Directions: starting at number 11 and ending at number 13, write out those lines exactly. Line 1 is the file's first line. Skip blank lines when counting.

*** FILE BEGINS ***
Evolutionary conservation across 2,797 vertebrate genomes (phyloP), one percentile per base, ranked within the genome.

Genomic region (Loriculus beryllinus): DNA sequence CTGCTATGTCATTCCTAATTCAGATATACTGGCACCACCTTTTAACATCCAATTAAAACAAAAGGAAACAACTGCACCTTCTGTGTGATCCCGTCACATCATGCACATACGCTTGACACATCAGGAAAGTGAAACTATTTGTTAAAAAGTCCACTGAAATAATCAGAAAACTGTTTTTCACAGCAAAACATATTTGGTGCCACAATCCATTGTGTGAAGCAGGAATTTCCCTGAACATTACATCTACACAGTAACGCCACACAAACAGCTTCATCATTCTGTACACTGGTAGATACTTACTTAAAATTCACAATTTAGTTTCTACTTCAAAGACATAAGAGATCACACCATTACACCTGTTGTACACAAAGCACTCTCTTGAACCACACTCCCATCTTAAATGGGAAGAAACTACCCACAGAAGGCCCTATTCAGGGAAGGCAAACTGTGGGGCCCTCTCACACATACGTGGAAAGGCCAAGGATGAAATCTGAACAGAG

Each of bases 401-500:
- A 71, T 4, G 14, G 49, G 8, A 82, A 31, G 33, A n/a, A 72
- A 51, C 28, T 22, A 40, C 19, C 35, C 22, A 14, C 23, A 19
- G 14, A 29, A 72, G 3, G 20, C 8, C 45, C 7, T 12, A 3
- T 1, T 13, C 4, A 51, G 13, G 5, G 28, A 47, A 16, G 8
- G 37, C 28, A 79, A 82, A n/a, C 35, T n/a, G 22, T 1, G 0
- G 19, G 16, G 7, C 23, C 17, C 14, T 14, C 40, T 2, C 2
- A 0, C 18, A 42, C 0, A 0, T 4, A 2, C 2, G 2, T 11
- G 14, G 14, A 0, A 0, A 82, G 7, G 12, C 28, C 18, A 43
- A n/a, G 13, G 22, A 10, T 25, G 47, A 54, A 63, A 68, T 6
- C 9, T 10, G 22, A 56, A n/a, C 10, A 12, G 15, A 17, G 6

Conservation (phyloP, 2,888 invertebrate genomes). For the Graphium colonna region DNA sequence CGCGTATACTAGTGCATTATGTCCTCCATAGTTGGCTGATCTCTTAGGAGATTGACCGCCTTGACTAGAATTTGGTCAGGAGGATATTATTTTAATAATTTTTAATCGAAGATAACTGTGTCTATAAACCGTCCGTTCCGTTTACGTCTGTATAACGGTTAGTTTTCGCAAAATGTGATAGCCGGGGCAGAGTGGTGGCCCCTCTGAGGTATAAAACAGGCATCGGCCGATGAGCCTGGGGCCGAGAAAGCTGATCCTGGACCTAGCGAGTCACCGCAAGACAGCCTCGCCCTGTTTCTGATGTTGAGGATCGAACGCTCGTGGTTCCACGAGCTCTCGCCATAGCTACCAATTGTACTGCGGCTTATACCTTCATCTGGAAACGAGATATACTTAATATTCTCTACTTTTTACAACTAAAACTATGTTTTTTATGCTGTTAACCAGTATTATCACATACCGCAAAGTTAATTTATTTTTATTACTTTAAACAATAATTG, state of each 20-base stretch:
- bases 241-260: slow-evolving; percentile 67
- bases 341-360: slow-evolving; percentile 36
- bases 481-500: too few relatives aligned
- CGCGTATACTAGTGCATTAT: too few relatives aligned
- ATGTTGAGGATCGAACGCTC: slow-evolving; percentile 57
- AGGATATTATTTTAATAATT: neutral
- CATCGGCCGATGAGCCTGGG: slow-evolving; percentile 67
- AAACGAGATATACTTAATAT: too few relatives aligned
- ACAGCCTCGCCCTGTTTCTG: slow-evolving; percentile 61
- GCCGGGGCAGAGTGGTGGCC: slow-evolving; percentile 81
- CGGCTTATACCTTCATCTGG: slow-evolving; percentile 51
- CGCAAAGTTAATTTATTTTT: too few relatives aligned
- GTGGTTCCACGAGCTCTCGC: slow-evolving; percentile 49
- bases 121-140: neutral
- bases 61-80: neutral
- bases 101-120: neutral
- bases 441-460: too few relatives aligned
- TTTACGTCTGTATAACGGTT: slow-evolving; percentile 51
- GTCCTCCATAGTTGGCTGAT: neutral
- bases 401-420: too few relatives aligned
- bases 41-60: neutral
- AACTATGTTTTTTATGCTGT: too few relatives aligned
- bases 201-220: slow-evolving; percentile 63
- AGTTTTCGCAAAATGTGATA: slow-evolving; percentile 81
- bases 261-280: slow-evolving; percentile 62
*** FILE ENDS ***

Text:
- G 14, G 14, A 0, A 0, A 82, G 7, G 12, C 28, C 18, A 43
- A n/a, G 13, G 22, A 10, T 25, G 47, A 54, A 63, A 68, T 6
- C 9, T 10, G 22, A 56, A n/a, C 10, A 12, G 15, A 17, G 6